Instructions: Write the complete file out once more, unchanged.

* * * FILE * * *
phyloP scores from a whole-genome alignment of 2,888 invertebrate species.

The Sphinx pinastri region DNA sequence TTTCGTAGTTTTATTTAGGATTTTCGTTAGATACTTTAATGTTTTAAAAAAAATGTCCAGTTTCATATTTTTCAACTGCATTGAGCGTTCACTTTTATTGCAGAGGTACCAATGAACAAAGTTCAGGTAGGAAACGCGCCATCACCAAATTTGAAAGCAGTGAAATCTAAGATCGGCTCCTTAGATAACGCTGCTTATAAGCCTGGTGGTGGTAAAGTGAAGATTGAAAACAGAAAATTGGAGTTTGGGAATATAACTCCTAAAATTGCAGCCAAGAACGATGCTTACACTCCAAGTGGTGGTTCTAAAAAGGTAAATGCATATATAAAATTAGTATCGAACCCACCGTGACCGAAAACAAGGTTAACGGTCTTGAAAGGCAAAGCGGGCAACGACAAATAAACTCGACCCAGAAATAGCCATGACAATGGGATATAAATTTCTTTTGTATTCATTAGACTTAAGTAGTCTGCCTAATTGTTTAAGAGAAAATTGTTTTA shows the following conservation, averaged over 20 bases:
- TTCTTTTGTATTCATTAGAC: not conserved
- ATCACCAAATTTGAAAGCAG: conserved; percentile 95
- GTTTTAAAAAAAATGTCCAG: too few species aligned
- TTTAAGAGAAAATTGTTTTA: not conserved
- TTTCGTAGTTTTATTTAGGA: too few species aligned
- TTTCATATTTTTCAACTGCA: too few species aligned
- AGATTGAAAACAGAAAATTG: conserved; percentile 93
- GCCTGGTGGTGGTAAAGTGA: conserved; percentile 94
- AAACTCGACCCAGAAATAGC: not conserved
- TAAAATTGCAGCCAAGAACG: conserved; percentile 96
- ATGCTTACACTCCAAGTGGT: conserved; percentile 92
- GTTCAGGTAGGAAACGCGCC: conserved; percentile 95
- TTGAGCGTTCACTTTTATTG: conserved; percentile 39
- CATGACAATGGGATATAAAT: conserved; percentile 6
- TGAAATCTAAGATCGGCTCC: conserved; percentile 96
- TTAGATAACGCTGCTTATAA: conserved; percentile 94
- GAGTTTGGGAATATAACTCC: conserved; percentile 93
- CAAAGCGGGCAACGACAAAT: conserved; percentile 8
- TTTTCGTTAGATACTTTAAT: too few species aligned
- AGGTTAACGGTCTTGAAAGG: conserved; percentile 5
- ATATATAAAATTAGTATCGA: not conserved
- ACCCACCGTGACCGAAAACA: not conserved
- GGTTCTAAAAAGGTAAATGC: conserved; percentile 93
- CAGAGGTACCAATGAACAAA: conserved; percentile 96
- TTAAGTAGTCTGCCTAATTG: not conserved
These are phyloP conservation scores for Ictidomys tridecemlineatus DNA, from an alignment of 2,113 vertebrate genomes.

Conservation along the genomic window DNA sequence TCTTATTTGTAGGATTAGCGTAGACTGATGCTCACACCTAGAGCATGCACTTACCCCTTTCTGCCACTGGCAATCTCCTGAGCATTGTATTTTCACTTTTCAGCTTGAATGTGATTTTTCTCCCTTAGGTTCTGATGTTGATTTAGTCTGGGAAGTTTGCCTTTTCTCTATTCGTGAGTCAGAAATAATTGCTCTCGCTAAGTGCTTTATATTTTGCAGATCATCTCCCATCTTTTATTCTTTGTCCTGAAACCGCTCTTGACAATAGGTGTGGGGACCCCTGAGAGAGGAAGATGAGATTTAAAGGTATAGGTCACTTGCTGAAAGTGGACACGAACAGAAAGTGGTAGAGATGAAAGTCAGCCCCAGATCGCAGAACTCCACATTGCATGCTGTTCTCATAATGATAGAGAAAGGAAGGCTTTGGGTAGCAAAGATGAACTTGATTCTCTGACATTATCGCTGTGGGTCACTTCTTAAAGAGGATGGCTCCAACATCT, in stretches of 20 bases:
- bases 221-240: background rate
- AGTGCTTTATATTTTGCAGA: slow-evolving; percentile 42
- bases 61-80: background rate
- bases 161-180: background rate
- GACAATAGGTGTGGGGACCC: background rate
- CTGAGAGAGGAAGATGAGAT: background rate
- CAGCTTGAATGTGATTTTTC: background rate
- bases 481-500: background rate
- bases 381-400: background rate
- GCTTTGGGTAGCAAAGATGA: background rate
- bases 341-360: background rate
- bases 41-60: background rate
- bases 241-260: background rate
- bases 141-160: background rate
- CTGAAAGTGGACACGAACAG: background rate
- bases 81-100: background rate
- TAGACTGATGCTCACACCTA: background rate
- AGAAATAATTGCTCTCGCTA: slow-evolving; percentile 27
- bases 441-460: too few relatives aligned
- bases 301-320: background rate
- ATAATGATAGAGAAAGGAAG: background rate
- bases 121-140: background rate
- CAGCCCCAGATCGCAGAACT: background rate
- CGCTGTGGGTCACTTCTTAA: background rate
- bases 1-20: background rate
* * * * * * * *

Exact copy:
phyloP scores from a whole-genome alignment of 2,888 invertebrate species.

The Sphinx pinastri region DNA sequence TTTCGTAGTTTTATTTAGGATTTTCGTTAGATACTTTAATGTTTTAAAAAAAATGTCCAGTTTCATATTTTTCAACTGCATTGAGCGTTCACTTTTATTGCAGAGGTACCAATGAACAAAGTTCAGGTAGGAAACGCGCCATCACCAAATTTGAAAGCAGTGAAATCTAAGATCGGCTCCTTAGATAACGCTGCTTATAAGCCTGGTGGTGGTAAAGTGAAGATTGAAAACAGAAAATTGGAGTTTGGGAATATAACTCCTAAAATTGCAGCCAAGAACGATGCTTACACTCCAAGTGGTGGTTCTAAAAAGGTAAATGCATATATAAAATTAGTATCGAACCCACCGTGACCGAAAACAAGGTTAACGGTCTTGAAAGGCAAAGCGGGCAACGACAAATAAACTCGACCCAGAAATAGCCATGACAATGGGATATAAATTTCTTTTGTATTCATTAGACTTAAGTAGTCTGCCTAATTGTTTAAGAGAAAATTGTTTTA shows the following conservation, averaged over 20 bases:
- TTCTTTTGTATTCATTAGAC: not conserved
- ATCACCAAATTTGAAAGCAG: conserved; percentile 95
- GTTTTAAAAAAAATGTCCAG: too few species aligned
- TTTAAGAGAAAATTGTTTTA: not conserved
- TTTCGTAGTTTTATTTAGGA: too few species aligned
- TTTCATATTTTTCAACTGCA: too few species aligned
- AGATTGAAAACAGAAAATTG: conserved; percentile 93
- GCCTGGTGGTGGTAAAGTGA: conserved; percentile 94
- AAACTCGACCCAGAAATAGC: not conserved
- TAAAATTGCAGCCAAGAACG: conserved; percentile 96
- ATGCTTACACTCCAAGTGGT: conserved; percentile 92
- GTTCAGGTAGGAAACGCGCC: conserved; percentile 95
- TTGAGCGTTCACTTTTATTG: conserved; percentile 39
- CATGACAATGGGATATAAAT: conserved; percentile 6
- TGAAATCTAAGATCGGCTCC: conserved; percentile 96
- TTAGATAACGCTGCTTATAA: conserved; percentile 94
- GAGTTTGGGAATATAACTCC: conserved; percentile 93
- CAAAGCGGGCAACGACAAAT: conserved; percentile 8
- TTTTCGTTAGATACTTTAAT: too few species aligned
- AGGTTAACGGTCTTGAAAGG: conserved; percentile 5
- ATATATAAAATTAGTATCGA: not conserved
- ACCCACCGTGACCGAAAACA: not conserved
- GGTTCTAAAAAGGTAAATGC: conserved; percentile 93
- CAGAGGTACCAATGAACAAA: conserved; percentile 96
- TTAAGTAGTCTGCCTAATTG: not conserved
These are phyloP conservation scores for Ictidomys tridecemlineatus DNA, from an alignment of 2,113 vertebrate genomes.

Conservation along the genomic window DNA sequence TCTTATTTGTAGGATTAGCGTAGACTGATGCTCACACCTAGAGCATGCACTTACCCCTTTCTGCCACTGGCAATCTCCTGAGCATTGTATTTTCACTTTTCAGCTTGAATGTGATTTTTCTCCCTTAGGTTCTGATGTTGATTTAGTCTGGGAAGTTTGCCTTTTCTCTATTCGTGAGTCAGAAATAATTGCTCTCGCTAAGTGCTTTATATTTTGCAGATCATCTCCCATCTTTTATTCTTTGTCCTGAAACCGCTCTTGACAATAGGTGTGGGGACCCCTGAGAGAGGAAGATGAGATTTAAAGGTATAGGTCACTTGCTGAAAGTGGACACGAACAGAAAGTGGTAGAGATGAAAGTCAGCCCCAGATCGCAGAACTCCACATTGCATGCTGTTCTCATAATGATAGAGAAAGGAAGGCTTTGGGTAGCAAAGATGAACTTGATTCTCTGACATTATCGCTGTGGGTCACTTCTTAAAGAGGATGGCTCCAACATCT, in stretches of 20 bases:
- bases 221-240: background rate
- AGTGCTTTATATTTTGCAGA: slow-evolving; percentile 42
- bases 61-80: background rate
- bases 161-180: background rate
- GACAATAGGTGTGGGGACCC: background rate
- CTGAGAGAGGAAGATGAGAT: background rate
- CAGCTTGAATGTGATTTTTC: background rate
- bases 481-500: background rate
- bases 381-400: background rate
- GCTTTGGGTAGCAAAGATGA: background rate
- bases 341-360: background rate
- bases 41-60: background rate
- bases 241-260: background rate
- bases 141-160: background rate
- CTGAAAGTGGACACGAACAG: background rate
- bases 81-100: background rate
- TAGACTGATGCTCACACCTA: background rate
- AGAAATAATTGCTCTCGCTA: slow-evolving; percentile 27
- bases 441-460: too few relatives aligned
- bases 301-320: background rate
- ATAATGATAGAGAAAGGAAG: background rate
- bases 121-140: background rate
- CAGCCCCAGATCGCAGAACT: background rate
- CGCTGTGGGTCACTTCTTAA: background rate
- bases 1-20: background rate